Having delivered thousands of sermons now, I have heard a variety of comments offered by listeners. My very favorite came from my own wife some years ago when she said, “I really liked what you were trying to say today.” In sermons there is the trying to say something, and the trying to hear something as well. Occasionally someone will comment about how difficult it must be to write a sermon every week. I have replied that it is probably much less difficult than having to listen to one every week! Those who faithfully sit in the pew to listen certainly must hope and pray that God has been involved in the writing of the sermon. And those of us charged with the preaching pray fervently that God will similarly be involved in the listening. Frankly I marvel at God’s grace in both.
Someone recently offered generous encouragement as she said that the sermons always seem to be meant expressly for her. Her comment, I thought, said more about her ability to listen than my ability to write or preach. Having listened to thousands of sermons as well, I know the challenges involved there too. The preacher is charged with presenting the truth of the Gospel of Christ and sharing our personal involvement with the text. The great challenge for the listener is to apply the truth of the Gospel to our own lives, open our hearts enough to be touched by grace, and then to make a response in our actions.
Much of listening to sermons involves trust. Yes, there is the trust or distrust of the preacher: if there is no credibility, listening is difficult. Even more importantly, however, is the trust we must extend to the Lord and the Gospel itself. If we listen with the tiniest expectation or hope of growth, truly magnificent breakthroughs can result. The more I expect to hear, usually the more I will end up hearing.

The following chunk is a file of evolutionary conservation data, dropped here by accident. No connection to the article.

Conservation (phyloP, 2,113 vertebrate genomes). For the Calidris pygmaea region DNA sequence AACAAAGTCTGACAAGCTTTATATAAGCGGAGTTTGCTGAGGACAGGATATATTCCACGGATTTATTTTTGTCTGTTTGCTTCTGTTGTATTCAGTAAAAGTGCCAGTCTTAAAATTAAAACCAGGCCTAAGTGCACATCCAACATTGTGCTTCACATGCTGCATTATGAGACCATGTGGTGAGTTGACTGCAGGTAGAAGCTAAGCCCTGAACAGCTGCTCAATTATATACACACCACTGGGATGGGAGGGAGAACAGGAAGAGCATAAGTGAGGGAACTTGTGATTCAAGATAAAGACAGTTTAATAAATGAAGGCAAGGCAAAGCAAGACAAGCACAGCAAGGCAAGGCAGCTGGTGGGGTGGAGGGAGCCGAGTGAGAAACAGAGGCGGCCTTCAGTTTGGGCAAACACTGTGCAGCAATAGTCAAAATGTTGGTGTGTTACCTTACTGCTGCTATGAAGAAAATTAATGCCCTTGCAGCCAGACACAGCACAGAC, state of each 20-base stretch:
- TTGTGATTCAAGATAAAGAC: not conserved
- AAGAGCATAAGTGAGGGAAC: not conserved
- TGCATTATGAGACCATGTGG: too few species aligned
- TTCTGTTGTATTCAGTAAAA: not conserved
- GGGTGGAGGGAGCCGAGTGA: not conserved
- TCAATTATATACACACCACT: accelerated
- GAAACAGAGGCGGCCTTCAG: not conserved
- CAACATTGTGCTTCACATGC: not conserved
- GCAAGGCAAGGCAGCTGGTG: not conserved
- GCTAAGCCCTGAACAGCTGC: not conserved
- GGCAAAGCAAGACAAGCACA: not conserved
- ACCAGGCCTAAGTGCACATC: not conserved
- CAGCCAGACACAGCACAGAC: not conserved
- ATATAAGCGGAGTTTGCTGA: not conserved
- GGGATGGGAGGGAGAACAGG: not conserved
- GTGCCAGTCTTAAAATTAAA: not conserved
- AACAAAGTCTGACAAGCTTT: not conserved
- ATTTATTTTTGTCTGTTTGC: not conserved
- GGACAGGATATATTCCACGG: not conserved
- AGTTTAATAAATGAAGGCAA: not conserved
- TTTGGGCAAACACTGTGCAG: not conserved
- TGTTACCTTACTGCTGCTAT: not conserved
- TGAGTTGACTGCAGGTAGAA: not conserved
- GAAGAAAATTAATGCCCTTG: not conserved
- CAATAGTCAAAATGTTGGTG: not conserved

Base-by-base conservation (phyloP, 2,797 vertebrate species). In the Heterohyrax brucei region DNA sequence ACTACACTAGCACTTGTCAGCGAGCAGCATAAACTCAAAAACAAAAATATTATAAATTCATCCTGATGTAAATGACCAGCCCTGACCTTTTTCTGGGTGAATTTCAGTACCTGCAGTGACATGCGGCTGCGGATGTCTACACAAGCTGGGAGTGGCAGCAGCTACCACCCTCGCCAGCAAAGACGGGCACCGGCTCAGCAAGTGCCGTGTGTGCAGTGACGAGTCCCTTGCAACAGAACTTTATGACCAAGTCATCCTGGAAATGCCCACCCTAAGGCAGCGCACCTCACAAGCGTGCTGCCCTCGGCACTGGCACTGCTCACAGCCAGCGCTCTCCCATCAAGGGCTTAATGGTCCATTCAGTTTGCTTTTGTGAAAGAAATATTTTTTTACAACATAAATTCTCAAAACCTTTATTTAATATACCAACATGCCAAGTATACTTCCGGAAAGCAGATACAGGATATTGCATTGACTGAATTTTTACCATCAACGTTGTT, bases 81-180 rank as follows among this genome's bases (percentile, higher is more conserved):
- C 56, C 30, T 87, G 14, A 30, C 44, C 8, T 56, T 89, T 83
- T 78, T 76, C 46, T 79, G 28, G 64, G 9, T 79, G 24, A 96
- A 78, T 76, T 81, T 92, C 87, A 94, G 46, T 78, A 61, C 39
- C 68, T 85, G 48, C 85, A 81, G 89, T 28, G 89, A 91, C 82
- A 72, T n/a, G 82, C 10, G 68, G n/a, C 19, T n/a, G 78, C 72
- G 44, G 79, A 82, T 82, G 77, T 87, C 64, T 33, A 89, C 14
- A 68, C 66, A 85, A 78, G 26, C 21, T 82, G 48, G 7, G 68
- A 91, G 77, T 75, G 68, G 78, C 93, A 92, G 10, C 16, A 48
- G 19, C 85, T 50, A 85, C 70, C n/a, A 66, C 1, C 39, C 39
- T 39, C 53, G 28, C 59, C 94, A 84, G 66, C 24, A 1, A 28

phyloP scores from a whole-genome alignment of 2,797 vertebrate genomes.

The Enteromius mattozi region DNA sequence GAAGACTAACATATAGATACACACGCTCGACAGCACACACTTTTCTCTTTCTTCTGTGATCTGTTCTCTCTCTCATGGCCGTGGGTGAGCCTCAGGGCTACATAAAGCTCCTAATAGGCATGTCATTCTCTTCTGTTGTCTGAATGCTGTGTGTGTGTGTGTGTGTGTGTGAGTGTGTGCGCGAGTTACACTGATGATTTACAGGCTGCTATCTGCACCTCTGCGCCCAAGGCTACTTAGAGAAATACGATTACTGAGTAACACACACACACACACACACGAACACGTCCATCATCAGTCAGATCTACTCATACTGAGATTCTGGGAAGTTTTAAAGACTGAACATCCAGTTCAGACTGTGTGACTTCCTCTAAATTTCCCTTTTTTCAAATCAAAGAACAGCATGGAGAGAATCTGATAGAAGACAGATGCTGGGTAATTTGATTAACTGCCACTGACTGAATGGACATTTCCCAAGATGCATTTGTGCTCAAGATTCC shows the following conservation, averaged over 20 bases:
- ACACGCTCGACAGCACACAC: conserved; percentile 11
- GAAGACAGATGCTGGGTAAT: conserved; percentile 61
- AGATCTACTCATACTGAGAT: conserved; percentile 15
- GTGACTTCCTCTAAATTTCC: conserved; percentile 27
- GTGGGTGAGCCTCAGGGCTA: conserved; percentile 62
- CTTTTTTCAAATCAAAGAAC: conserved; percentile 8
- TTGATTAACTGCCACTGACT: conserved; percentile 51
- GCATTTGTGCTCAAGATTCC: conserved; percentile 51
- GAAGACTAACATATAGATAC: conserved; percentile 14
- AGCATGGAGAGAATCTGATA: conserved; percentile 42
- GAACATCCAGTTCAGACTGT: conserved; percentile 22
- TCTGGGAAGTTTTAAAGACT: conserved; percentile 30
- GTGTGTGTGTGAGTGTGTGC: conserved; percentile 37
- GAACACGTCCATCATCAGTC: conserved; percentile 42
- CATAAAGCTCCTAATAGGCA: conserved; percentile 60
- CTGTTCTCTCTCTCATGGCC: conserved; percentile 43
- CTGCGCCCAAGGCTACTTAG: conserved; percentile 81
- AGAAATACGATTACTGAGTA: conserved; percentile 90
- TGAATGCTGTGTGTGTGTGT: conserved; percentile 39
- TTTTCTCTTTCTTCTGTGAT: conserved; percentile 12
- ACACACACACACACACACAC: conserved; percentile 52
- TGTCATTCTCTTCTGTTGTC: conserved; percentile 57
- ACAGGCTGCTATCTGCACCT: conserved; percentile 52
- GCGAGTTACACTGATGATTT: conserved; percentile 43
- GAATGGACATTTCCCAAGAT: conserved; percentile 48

St. John’s, I have found, is a very easy place in which to preach. The typical listener here expects to hear something. Some parishes seem more centered on watching the performance of the sermon. Here I find no shallow valuing of glibness but a deep conviction that matters of the faith will be shared. Knowing the skill and character of our clergy staff, I always expect the sermon to be good. What is most striking, though, is what the congregation then does with the sermon. Your incorporation of those messages into your own faith journeys has been remarkable to me. It has led me to be a better listener of sermons myself, as I find myself expecting more.
Sadly I have ignored some extremely good sermons in my lifetime. And I have listened so well at times that a few mediocre ones have touched me deeply. Do be assured that when you listen and expect the Lord’s guidance, it comes in abundance. Even before the sermon starts, expect to hear something. Trust the Gospel to change you and bring you salvation. Listen. Learn. Grow. The Gospel, heard and incorporated, bears no poor sermon.
Robert C. Wisnewski, Jr.